Tag Archives: RxJS

Reactive (in RxJS) and Non-Reactive (in Scala) Snakes And Ladders


via Reactive (in RxJS) and Non-Reactive (in Scala) Snakes And Ladders | Software Artisan’s Blog.

While playing around with RxJS, I thought it would be interesting to create a Snake and Ladders game that I played during my childhood days. A typical game is played by 3-4 players with a board size of 100 cells and a dice. The board has snakes and ladders on it. Rules are very simple; when a player ends up in a position where the ladder starts, it gets a lift to a position where the ladder ends and if a player ends up in a position where a snake’s mouth starts, it gets gulped down by the snake and reach the tail as a new position. Otherwise, the player moves to a new position from the old by the throw of a dice. Players take turn at throwing the dice.

In the reactive version using RxJS, lets start with a generator that would push a player (represented as a value starting from 0 for first player, 1 for second player and so on…) every few milliseconds, in my case 100ms. In the increment function, lets bump up the value by 1 and finally in the ‘Return Value’ function where the generated numbers are cast out by the number of players using mod operator. So if there are 3 players, the first player would start at 0 and the third would have number of 2. I’m using Node.js to run this and have imported the RxJS module. Here is what I ended up creating for starters.

Authenticable Observables: Build a Reactive App with JWT Auth


via Authenticable Observables: Build a Reactive App with JWT Auth.

Reactive programming is powerful and is becoming increasingly popular with libraries such as RxJS. We can make a stream out of just about anything, including API communication and authentication. Check out the repo for this tutorial to see the code.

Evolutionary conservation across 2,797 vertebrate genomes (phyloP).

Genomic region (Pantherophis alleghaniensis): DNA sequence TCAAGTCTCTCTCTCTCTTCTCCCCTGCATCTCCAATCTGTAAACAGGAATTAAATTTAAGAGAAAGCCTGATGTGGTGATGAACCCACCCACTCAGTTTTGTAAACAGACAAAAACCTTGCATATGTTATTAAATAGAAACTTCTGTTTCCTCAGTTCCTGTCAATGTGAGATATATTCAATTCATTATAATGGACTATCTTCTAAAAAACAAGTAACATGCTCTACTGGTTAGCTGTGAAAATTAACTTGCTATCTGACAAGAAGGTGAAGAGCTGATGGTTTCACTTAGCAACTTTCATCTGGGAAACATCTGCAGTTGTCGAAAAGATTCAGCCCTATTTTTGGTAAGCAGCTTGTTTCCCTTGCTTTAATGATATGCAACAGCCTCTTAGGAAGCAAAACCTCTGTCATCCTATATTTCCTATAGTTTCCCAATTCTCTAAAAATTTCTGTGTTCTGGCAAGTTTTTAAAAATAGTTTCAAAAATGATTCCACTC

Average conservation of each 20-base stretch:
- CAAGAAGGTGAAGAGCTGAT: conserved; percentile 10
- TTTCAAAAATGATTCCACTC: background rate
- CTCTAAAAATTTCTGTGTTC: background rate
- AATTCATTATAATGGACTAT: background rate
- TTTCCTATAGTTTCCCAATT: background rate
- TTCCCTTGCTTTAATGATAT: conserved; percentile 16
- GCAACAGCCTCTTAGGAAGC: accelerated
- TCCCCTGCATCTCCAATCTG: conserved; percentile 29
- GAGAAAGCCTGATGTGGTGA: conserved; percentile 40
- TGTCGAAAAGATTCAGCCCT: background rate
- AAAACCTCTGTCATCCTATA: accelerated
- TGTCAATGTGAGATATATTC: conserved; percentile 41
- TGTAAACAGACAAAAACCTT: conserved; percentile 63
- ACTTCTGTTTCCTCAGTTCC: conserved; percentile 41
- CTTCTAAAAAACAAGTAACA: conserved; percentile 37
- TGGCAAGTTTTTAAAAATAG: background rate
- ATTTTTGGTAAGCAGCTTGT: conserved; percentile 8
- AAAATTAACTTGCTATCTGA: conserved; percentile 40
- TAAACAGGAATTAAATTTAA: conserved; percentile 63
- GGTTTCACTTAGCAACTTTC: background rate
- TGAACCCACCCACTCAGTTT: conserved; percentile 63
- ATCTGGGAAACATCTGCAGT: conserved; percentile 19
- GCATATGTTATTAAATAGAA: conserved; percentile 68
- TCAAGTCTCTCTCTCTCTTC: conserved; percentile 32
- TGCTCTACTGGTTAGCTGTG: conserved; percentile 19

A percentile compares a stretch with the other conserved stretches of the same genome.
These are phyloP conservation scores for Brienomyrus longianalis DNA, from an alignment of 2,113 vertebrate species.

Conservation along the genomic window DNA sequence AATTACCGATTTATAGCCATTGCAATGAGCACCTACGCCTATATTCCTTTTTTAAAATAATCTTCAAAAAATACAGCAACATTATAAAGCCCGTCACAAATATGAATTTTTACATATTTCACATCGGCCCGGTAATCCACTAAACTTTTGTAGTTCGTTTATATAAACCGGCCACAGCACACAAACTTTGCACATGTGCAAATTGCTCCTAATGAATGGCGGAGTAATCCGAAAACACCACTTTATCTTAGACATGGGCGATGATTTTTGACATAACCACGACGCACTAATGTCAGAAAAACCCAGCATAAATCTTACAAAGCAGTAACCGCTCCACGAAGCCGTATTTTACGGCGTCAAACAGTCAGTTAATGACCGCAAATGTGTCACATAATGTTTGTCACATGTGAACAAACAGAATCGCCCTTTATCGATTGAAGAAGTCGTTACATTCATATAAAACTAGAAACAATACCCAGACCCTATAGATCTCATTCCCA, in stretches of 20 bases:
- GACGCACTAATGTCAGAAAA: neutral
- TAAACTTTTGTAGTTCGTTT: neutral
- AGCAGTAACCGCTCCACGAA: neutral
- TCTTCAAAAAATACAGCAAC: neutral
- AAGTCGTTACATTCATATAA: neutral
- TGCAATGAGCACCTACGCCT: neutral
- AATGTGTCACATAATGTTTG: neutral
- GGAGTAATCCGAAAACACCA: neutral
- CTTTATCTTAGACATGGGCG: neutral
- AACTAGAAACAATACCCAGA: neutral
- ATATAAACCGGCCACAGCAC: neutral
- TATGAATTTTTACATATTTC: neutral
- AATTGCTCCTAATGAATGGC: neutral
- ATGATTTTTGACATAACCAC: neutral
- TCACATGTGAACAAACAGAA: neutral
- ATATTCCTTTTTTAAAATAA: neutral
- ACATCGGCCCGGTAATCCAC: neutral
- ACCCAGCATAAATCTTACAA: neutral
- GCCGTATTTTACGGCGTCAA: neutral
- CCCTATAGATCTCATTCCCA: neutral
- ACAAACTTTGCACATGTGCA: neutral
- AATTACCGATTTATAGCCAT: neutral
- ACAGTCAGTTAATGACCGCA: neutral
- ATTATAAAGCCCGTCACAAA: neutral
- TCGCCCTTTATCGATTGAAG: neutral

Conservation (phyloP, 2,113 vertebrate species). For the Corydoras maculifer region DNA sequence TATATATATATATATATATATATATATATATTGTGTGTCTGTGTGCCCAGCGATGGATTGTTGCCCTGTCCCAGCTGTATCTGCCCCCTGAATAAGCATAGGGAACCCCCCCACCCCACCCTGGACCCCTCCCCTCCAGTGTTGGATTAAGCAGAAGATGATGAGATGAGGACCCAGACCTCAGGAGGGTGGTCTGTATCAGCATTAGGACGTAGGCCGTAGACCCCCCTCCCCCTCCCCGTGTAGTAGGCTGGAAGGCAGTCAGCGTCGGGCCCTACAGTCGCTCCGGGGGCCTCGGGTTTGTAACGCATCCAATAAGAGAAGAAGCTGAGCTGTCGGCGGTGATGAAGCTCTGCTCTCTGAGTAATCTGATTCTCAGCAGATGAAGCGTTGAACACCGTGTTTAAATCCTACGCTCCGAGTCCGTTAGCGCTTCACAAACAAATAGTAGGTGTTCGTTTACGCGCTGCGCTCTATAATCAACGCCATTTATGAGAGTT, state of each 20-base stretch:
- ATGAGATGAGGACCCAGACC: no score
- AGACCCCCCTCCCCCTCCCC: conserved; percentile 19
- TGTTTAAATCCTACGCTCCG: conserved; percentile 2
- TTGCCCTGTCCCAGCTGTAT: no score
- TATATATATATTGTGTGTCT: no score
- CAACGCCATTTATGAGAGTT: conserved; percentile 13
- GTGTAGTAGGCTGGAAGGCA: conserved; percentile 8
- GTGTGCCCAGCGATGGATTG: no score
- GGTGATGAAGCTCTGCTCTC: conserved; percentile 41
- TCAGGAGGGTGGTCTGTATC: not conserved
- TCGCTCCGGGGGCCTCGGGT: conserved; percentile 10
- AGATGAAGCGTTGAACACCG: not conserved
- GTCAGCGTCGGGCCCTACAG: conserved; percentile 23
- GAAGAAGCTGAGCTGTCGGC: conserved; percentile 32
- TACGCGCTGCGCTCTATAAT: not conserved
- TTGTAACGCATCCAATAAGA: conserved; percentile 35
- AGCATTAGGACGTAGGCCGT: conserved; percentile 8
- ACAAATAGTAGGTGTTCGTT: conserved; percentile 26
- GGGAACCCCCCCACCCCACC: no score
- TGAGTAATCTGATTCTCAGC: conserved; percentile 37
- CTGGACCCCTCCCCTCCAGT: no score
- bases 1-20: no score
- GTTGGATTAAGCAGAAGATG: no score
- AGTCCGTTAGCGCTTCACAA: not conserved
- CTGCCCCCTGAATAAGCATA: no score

Video: Mastering JavaScript Flow Control


Everyone knows promises can help flatten the JS pyramid of death. But promises aren’t the only solution available. I’ll discuss some more advanced techniques surrounding the flow of information through your application through the use of libraries such as AsyncJS and RxJS. I’ll also talk about how embracing streams can not only alleviate control flow issues, but also improve performance. Finally, we’ll look into how tools such as ZeroMQ and Redis can help to foster asynchronous and event-driven APIs.

Johnny Austin is a full stack software engineer with an interest in everything from user experience to systems architecture. He specializes in all things JavaScript but has experience with Java, Ruby, Go and Python. Johnny is an active member of the open source community – contributing to projects such as Node.js and many more. Currently, Johnny is crafting masterpieces as a Creative Technologist at iStrategyLabs and occasionally teaches courses at General Assembly.

Using React.js & RxJS to Create a Scroll Table with a Dynamic Width


via Using React.js & RxJS to Create a Scroll Table with a Dynamic Width | Codementor.